QUEENSLAND'S sea-change capitals the Gold Coast and Sunshine Coast maintained development momentum in July as building approvals elsewhere across Queensland slipped.
The coasts recorded gains of 27.3 per cent and 44.7 per cent respectively in July from June, while Brisbane saw building approvals slide 33.2 per cent.
Despite the broader monthly slowdown across regional areas, particularly the Darling Downs and North Queensland, the state's building approvals are up 11.3 per cent to 42,403 from a year earlier.
The Sunshine Coast was the standout for July as approvals surged to 463 from 320 over the month, while Gold Coast approvals hit 513, up from 403.
From a yearly perspective, the Sunshine Coast has experienced a 22.3 per cent rise in approvals to 3586, while the Gold Coast is up just 7.6 per cent to 4948.
Brisbane's building approvals are up 29.5 per cent from a year ago to 27,181 with July's 2129 approvals tracking below the monthly average of the past year.
More than half of Queensland's regional centres recorded positive growth over the last 12 months, although Mackay, Whitsunday and Central Queensland have been the hardest hit with a 64.3 per cent and 51.5 per cent slide in approvals respectively over the past year.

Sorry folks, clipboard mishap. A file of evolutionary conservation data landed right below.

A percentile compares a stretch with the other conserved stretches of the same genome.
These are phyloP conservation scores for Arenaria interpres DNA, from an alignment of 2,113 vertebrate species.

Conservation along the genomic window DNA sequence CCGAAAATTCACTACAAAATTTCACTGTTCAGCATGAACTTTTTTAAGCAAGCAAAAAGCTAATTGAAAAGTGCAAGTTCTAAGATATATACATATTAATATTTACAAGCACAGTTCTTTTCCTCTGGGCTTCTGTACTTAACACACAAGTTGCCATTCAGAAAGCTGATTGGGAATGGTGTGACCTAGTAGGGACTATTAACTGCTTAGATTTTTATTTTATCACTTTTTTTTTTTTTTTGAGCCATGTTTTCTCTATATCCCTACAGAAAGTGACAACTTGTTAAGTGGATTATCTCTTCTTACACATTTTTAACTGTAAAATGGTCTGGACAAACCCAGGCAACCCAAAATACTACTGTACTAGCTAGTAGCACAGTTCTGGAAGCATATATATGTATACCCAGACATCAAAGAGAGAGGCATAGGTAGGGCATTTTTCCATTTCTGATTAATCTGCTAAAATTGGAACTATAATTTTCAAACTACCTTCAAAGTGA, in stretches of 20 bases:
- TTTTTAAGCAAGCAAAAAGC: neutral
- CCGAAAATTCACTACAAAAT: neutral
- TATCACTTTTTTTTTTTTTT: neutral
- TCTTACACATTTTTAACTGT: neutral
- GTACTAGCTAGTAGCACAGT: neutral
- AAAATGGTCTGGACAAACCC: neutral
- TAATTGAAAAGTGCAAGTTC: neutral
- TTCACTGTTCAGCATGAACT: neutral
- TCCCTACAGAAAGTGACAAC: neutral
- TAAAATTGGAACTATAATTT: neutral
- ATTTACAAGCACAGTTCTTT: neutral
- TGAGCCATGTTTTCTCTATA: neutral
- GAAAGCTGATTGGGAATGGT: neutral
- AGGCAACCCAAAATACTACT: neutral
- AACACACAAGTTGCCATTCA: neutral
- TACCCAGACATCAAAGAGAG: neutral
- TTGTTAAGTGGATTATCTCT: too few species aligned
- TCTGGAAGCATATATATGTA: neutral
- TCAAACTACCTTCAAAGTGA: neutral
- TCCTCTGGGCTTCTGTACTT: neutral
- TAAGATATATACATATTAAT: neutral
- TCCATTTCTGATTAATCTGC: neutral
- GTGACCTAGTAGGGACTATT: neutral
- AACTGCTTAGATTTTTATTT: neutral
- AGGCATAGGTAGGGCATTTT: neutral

Master Builders' deputy executive director Paul Bidwell says despite the negative figures for most regions in July, the longer-term outlook for construction remains strong, particularly for south-east Queensland.
He says building approvals on a seasonally adjusted basis are up 15.6 per cent across Queensland for the year to date.
"We also know the unit approvals were largely responsible for the result in July, dropping by a massive 31.4 per cent," he says.
"While there is a reasonably strong pipeline of work in Queensland, particularly for the residential sector, there is still a lot of scope for the government to provide support in the form of infrastructure spending in regional Queensland."
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